Israel has been a leader in cannabis technology and research since the mid-20th century. The principal psychoactive component of cannabis, Tetrahydrocannabinol (THC), was first isolated and studied by Raphael Mechoulam of the Hebrew University in Jerusalem's Center for Research on Pain, and Yechiel Gaoni of the Weizmann Institute, in 1964.
Israelis with cancer, parkinsons, epilepsy, multiple sclerosis, crohns disease, PTSD, and various other medical issues have been able to access medical marijuana in Israel since the mid-1990's. The government of Israel recognizes medicinal marijuana production as an economic opportunity. Medical marijuana research is funded by the Israeli government, and there are currently more than 25,000 patients in Israel who use cannabis for medicinal purposes. Marijuana for these individuals is grown on eight farms, and is sold through a state-run distribution system.
The IDF approved the use of medicinal marijuana to treat PTSD in 2004.
Established medical companies in Israel are getting in on the ground-floor of the marijuana industry. In 2016 Teva Pharmaceutical Industries signed a large distribution and cooperation agreement with Syqe Medical, who are developing inhalers for precise delivery of medical cannabis.
A company called Tikun Olam grows and supplies medical marijuana to patients under certification and supervision of the Israeli government; the first company of it's kind to do so in the country. In 2012 Tikun Olam announced that they had developed a strain of marijuana containing less than 2% of the psychoactive substance THC, and a higher-than-normal amount of the medically viable cannabidiol. This cannabis provides the anti-inflamatory properties and medicinal benefits that patients expect, but without the intoxication experienced when consuming
normal cannabis products. Tikun Olam grows 12 strains of cannabis, including two strains containing less than 1% THC.
Israel's premiere venture-fund and technology incubator for cannabis, iCan: Israel-Cannabis, provides funding, support, and work-space for smaller cannabis ventures.
Israeli Minister of Health, Ya’akov Litzman, issued reform guidelines for medical marijuana in June 2016. These reforms: expanded the number of doctors who could prescribe medicinal marijuana, removed government-imposed limits on the number of registered marijuana growers, and made cannabis more widely available at approved pharmacies.
Israel's Agriculture Ministry allocated $2.1 million in January 2017 to finance research into medical cannabis growth, biochemistry, medicinal value, cultivation, and distrubution.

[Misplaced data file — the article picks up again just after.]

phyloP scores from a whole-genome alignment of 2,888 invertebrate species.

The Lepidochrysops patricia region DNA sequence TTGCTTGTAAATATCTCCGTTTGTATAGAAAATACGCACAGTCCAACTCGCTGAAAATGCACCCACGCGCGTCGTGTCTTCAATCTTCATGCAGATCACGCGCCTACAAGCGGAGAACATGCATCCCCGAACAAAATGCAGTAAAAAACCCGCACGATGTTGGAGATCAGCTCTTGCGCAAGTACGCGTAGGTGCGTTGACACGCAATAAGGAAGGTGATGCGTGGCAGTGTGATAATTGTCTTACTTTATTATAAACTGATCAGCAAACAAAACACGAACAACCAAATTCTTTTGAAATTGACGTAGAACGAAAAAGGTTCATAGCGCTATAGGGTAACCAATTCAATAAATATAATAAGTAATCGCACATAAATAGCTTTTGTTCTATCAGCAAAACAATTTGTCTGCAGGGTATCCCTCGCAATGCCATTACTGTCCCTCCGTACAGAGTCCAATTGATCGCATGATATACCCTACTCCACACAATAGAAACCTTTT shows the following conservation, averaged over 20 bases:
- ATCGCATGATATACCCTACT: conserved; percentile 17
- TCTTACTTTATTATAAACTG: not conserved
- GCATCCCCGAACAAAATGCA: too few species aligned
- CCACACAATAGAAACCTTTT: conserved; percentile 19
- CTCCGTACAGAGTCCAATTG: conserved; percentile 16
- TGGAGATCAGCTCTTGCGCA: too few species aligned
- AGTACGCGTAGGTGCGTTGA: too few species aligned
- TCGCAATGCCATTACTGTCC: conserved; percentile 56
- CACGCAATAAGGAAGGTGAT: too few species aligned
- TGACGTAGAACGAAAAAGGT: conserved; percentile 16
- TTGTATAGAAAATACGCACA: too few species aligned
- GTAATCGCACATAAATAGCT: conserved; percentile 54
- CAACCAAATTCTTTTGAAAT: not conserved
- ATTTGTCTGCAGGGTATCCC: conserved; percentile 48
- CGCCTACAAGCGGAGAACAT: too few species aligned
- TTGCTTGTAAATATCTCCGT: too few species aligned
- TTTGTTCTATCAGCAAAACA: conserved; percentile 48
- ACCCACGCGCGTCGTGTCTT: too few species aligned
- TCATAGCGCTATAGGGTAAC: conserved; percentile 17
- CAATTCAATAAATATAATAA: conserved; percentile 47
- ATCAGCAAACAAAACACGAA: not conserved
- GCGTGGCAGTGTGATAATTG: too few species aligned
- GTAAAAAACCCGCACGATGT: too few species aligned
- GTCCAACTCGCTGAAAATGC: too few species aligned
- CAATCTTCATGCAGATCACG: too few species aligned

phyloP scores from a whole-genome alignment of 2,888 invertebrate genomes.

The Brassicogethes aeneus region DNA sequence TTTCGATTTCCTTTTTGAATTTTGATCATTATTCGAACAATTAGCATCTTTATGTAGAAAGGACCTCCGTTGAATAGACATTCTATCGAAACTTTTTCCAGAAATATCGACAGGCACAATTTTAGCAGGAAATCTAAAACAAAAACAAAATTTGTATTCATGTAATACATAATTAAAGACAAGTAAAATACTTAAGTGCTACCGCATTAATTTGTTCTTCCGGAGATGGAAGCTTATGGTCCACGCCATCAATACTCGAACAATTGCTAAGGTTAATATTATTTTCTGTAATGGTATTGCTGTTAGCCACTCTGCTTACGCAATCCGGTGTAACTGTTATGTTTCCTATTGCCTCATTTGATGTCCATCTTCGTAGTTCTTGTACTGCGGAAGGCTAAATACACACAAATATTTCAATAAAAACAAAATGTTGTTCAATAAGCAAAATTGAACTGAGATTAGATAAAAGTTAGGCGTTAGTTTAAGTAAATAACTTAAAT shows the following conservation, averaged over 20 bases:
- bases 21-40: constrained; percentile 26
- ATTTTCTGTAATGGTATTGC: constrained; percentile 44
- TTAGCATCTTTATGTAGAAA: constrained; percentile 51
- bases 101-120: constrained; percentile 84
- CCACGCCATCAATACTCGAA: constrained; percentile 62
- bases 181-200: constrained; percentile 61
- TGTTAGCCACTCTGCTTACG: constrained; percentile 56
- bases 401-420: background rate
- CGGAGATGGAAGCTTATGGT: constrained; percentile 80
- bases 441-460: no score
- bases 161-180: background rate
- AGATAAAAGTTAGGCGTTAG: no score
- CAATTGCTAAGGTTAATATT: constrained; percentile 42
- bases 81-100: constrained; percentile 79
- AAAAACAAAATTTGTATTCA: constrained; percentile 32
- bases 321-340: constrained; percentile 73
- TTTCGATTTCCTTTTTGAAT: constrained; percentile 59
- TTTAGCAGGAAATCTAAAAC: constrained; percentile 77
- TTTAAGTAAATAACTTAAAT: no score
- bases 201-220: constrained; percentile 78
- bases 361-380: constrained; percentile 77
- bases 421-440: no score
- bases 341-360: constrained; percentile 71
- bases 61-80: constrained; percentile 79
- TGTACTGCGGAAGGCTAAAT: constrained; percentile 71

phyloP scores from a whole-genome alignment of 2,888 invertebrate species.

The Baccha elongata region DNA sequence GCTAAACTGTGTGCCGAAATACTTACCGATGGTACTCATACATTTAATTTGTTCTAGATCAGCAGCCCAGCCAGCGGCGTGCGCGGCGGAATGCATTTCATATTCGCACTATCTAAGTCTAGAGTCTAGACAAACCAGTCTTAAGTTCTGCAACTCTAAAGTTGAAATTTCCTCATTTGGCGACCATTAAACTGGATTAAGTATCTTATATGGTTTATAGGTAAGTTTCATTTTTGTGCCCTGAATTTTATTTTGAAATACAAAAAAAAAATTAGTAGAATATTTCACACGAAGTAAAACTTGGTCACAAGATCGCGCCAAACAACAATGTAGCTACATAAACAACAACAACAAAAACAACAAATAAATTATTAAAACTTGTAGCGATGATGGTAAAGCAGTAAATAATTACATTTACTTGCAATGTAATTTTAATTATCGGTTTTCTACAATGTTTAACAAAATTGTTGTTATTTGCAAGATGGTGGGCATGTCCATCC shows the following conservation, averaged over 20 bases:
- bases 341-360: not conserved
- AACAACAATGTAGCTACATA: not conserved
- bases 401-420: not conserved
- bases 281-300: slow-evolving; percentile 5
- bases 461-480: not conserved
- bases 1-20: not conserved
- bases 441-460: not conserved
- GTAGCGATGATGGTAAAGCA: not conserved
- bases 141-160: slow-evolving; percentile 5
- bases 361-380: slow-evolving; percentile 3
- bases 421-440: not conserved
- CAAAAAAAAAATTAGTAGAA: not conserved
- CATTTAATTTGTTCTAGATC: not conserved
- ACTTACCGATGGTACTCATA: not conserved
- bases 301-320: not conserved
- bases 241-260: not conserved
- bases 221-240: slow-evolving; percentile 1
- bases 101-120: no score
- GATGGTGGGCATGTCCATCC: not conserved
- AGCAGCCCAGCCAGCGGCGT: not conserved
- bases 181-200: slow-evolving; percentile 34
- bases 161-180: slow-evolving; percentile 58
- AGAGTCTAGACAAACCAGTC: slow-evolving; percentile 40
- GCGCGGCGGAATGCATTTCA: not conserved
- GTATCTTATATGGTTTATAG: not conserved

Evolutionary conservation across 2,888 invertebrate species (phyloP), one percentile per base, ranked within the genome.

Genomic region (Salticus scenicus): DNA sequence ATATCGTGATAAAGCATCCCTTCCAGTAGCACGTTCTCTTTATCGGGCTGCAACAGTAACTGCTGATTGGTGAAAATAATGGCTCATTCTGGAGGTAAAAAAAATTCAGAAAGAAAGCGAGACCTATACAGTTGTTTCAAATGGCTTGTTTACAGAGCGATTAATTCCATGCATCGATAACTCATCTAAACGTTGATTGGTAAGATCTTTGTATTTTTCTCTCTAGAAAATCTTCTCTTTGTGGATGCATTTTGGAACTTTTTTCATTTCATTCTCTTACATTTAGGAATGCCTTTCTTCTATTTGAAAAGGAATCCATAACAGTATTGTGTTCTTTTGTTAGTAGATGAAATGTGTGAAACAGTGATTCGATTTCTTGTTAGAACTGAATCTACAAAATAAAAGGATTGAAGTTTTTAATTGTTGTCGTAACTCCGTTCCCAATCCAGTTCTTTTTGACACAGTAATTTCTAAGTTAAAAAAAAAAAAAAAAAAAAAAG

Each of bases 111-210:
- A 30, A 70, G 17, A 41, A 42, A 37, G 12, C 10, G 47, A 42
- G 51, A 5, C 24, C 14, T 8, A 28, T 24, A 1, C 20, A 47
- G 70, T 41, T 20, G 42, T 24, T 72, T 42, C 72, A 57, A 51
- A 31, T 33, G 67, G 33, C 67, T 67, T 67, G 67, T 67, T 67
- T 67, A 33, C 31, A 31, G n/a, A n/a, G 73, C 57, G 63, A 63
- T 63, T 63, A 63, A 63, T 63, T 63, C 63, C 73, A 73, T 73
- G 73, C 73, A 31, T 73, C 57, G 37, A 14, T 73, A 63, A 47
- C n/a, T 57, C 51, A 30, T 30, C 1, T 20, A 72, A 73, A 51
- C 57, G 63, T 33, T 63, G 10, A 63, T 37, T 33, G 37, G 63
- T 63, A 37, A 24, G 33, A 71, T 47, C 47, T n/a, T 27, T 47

The Volcani Center, the Israeli Agriculture ministry's research organization, broke ground on a National Center for Research on Medical Cannabis in early 2016. It is estimated that the $700,000 research center will be operational by mid-to-late-2017.
Use in Israel
In March 2017, the Israeli Cabinet under Prime Minister Netanyahu voted to decriminalize marijuana for recreational use. Under the proposed measure posession of marijuana would no longer result in jail-time for the first four offenses, but only an escalating fine scale begining at approximately $270 U.S. This vote was a cabinet decision, and requires a vote in the Knesset to become binding. Speaking about the vote, Netanyahu proudly stated,
we are opening ourselves up to the future.
Recreational marijuana use is quite common in Israel, with the United Nations Office on Drugs and Crime reporting that almost 10% of Israelis use the drug recreationally. Officials believe this estimate to be low however, due to underreporting based on the negative stigma associated with cannabis use. Arrests for marijuana are rare in Israel; only 188 people were arrested for marijuana use in 2015. Most of these individuals were never charged with a crime.
Sources: Kershner, Isabel.
Israel, a Medical Marijuana Pioneer, Is Eager to Capitalize, New York Times, (December 17, 2016);
Israel to fund research for medical cannabis crops, Times of Israel, (January 24, 2017);
Israeli Cabinet Makes Move to Decriminalize Recreational Marijuana Use, New York Times, (March 5, 2017);
Israel gives green light to decriminalize marijuana use, Reuters, (March 5, 2017);